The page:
The turbulence of modern life makes it easy to lose sight of things that matter most. Our attention is naturally drawn to the urgent, to the fire that is burning hottest at any particular moment. This tendency is certainly what Dr. Stephen Covey had in mind when he said, “Most of us spend too much time on what is urgent and not enough time on what is important.” This principle has a direct corollary in the world of personal finance: Most of us spend too much money on what is immediate and not enough on what is lasting.
In 2021, the Pew Research Center published a study with the provocative title, “What Makes Life Meaningful? Views from 17 Advanced Economies.” Pew researchers surveyed nearly 19,000 adults across 17 countries. Respondents were asked the following open-ended question: “What about your life do you currently find meaningful, fulfilling or satisfying?” The free form responses were then studied for common themes and grouped into 20 categories.
Family was the most common source of meaning in 14 of the 17 countries. In fact, family was mentioned in nearly 50 percent or more of responses in Australia, New Zealand, Greece and the United States. Other top responses included careers and occupations, financial well-being, and health. In the U.S., the top five responses ranked by order of importance were: family, friends, material well-being, occupation, and faith. (I found it interesting that the United States was the only one of the 17 countries in the survey to include faith in the top five.)
The U.S. Bureau of Labor Statistics also published a survey in 2021, this one called the American Time Use Survey, or ATUS. As the title implies, the purpose of the ATUS was to try to understand how Americans use their time. The survey was based on information collected from nearly 228,000 interviews conducted from 2003 to 2021.
On average, the ATUS found that middle-class Americans with pre-teen children at home spend their waking hours approximately as follows: 51% at work, 26% on leisure activities (including 17% watching TV), 8% doing various household activities (cleaning, cooking, home maintenance, etc.), 7% eating, 6% caring for kids, and 2% on service and religious activities. Of course, these are just averages. Not everyone does everything and not every activity is done every day. I’m not even sure how representative these numbers are of any one individual, but it gives an idea of how average Americans might divide up their day.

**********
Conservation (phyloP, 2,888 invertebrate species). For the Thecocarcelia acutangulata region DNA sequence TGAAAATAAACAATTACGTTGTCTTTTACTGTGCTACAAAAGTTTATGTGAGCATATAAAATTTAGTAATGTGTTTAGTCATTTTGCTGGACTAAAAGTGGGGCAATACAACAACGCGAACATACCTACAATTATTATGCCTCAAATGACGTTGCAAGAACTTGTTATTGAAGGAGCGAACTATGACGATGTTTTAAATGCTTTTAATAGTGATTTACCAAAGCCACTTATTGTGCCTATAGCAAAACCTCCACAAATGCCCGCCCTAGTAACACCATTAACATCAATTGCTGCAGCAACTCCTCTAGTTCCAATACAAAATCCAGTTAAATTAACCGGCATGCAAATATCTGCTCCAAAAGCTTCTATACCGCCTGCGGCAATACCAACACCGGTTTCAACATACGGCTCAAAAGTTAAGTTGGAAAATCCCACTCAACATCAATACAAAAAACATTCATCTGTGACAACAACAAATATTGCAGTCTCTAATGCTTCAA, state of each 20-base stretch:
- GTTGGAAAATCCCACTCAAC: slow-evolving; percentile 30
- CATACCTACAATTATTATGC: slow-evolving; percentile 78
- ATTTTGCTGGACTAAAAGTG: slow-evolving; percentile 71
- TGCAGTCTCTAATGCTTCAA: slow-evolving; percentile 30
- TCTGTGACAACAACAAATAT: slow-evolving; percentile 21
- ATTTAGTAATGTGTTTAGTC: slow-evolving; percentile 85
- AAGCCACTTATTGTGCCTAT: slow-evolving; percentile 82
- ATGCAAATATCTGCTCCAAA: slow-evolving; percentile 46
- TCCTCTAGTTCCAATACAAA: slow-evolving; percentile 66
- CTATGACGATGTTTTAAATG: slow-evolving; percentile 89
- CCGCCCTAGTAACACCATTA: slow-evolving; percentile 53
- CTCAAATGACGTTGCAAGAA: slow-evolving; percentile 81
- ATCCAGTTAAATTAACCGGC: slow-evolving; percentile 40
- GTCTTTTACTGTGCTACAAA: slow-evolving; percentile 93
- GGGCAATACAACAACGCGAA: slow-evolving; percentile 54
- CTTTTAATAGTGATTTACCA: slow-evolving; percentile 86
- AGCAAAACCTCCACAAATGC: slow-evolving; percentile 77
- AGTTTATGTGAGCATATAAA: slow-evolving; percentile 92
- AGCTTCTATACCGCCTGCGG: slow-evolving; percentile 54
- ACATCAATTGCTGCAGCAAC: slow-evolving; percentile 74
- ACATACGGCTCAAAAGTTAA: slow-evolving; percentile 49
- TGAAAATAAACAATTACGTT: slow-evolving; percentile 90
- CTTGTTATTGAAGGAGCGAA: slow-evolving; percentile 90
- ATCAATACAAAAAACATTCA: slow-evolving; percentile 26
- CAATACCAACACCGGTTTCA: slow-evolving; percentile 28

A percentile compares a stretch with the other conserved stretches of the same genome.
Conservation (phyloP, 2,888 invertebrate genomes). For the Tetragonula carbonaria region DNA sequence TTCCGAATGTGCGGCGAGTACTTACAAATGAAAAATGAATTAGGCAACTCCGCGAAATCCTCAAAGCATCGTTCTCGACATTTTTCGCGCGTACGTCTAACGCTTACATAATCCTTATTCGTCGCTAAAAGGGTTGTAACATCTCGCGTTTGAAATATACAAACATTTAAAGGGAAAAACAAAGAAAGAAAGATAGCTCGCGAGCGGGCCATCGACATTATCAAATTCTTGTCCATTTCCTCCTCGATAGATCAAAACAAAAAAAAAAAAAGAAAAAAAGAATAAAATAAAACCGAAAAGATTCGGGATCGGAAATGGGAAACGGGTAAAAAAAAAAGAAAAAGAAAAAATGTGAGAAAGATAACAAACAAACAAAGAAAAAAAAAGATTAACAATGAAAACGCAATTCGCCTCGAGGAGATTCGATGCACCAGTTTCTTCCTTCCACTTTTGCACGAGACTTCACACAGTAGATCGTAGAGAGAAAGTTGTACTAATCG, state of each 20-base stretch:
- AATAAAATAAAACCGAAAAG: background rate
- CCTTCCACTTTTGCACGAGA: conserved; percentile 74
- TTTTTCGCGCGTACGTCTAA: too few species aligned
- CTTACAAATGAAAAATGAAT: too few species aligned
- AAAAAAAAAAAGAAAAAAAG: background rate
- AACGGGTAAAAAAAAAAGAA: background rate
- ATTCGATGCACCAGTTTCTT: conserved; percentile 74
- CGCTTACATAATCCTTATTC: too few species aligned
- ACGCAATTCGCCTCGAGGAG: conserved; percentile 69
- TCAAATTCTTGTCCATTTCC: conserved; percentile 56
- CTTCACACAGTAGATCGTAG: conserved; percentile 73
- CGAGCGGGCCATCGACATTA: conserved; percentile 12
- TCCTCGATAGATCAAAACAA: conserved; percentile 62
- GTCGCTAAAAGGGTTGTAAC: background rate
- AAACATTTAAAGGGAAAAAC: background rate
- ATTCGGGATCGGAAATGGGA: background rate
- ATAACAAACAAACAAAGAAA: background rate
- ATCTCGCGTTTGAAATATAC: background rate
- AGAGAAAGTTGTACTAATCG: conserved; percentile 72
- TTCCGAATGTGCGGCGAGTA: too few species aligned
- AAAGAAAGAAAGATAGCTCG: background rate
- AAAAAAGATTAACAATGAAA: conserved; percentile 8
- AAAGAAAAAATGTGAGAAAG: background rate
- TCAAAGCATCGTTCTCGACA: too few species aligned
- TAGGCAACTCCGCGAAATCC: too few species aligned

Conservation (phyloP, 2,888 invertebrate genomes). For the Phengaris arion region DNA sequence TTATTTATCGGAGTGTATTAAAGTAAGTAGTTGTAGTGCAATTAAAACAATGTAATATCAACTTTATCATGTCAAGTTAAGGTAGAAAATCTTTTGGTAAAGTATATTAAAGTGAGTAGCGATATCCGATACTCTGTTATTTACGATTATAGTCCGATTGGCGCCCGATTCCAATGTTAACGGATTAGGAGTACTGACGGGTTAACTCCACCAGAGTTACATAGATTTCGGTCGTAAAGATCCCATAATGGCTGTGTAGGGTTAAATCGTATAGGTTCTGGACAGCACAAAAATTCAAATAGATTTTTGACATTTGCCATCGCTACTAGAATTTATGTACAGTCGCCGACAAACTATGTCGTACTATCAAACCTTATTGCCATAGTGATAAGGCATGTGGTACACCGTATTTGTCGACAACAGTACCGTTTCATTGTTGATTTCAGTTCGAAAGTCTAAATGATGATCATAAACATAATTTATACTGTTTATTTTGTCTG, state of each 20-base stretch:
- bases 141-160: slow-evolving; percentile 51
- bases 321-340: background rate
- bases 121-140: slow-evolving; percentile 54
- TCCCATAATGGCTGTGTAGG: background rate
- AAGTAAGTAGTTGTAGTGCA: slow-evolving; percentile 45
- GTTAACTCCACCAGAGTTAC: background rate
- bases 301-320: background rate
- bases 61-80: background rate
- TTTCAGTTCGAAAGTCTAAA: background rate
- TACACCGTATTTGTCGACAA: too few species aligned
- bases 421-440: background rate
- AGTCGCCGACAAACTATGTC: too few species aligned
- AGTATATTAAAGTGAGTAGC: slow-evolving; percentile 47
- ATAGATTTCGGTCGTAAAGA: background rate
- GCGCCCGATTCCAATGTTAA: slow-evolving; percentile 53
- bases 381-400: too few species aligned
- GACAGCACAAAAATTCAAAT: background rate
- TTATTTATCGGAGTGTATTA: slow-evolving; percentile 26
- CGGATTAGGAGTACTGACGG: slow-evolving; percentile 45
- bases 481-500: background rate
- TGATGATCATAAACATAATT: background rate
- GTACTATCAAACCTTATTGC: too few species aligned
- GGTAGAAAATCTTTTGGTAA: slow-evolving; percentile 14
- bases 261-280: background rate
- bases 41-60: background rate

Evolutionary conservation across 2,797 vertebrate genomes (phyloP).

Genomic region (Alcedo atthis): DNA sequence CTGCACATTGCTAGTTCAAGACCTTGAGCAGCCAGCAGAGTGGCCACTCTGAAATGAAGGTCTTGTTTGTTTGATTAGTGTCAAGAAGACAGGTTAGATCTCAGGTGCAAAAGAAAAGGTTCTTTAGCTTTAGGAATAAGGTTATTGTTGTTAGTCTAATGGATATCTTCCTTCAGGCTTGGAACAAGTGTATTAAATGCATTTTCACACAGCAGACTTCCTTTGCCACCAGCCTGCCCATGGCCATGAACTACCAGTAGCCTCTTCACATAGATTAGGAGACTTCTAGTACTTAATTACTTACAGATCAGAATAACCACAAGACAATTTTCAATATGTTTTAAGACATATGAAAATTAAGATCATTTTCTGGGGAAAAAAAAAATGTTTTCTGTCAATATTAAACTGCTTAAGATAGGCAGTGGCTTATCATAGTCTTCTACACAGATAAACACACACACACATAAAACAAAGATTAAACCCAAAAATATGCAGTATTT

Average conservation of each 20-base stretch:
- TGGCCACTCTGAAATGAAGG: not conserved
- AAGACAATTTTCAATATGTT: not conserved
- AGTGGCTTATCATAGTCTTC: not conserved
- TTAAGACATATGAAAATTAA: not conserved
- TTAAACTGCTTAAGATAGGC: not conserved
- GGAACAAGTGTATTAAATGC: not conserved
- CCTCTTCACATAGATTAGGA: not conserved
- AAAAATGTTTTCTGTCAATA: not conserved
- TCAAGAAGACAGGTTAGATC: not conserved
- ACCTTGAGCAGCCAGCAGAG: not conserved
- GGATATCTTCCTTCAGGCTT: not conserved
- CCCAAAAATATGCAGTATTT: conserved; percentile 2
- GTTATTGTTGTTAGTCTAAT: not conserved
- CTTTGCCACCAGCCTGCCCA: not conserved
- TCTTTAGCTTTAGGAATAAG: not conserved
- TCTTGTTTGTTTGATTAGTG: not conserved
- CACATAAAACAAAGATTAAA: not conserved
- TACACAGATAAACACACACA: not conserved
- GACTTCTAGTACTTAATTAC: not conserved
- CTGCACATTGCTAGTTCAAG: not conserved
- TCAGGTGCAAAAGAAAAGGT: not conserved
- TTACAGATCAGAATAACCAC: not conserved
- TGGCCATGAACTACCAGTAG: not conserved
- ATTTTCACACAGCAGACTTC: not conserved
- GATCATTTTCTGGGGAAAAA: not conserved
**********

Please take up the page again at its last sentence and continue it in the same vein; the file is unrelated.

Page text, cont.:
I share these studies as a rather long lead-in to my real question: Have you considered the source of meaning in your life and are your actions consistent with that understanding? Are you spending your time and your money on the things that matter most to you? If not, maybe now is a good time to reconsider.
Martin Luther famously said that a dairymaid can milk cows to the glory of God. If that is the case, and I firmly believe it is, then you and I can also find meaning in the daily requirements our lives—even those things that on the surface seem mundane. For example, consider how your perspective might change if you kept your focus on your family as your greatest source of joy. Would you see your job differently? Would you find added discipline to save more so you could secure a brighter future for your spouse and children? Would you spend more time at home? Would you reduce the emotional and physical clutter that gets in the way of your family life?
Several years ago, I spent a Saturday morning quietly thinking about questions like these. As thoughts came to my mind, I wrote them down, thought about them some more, and refined them further. I continued to wrestle with them in the weeks that followed. Finally, I found my thoughts clarifying until they distilled down to three key values that have governed my life ever since.
If you are ready for a greater sense of purpose and alignment in your life, I encourage you try a similar path. Ponder on what you currently find meaningful, fulfilling or satisfying in your life. Then consider how you spend your days. Write down the thoughts that come to you. Reflect on them and refine them further until you gain the clarity you desire.
Steven C. Merrell MBA, CFP®, AIF® is a Partner at Monterey Private Wealth, Inc., an independent wealth management firm in Monterey. He welcomes questions you may have concerning investments, taxes, retirement, or estate planning. Send your questions to: Steve Merrell, 2340 Garden Road Suite 202, Monterey, CA 93940 or email them to email@example.com.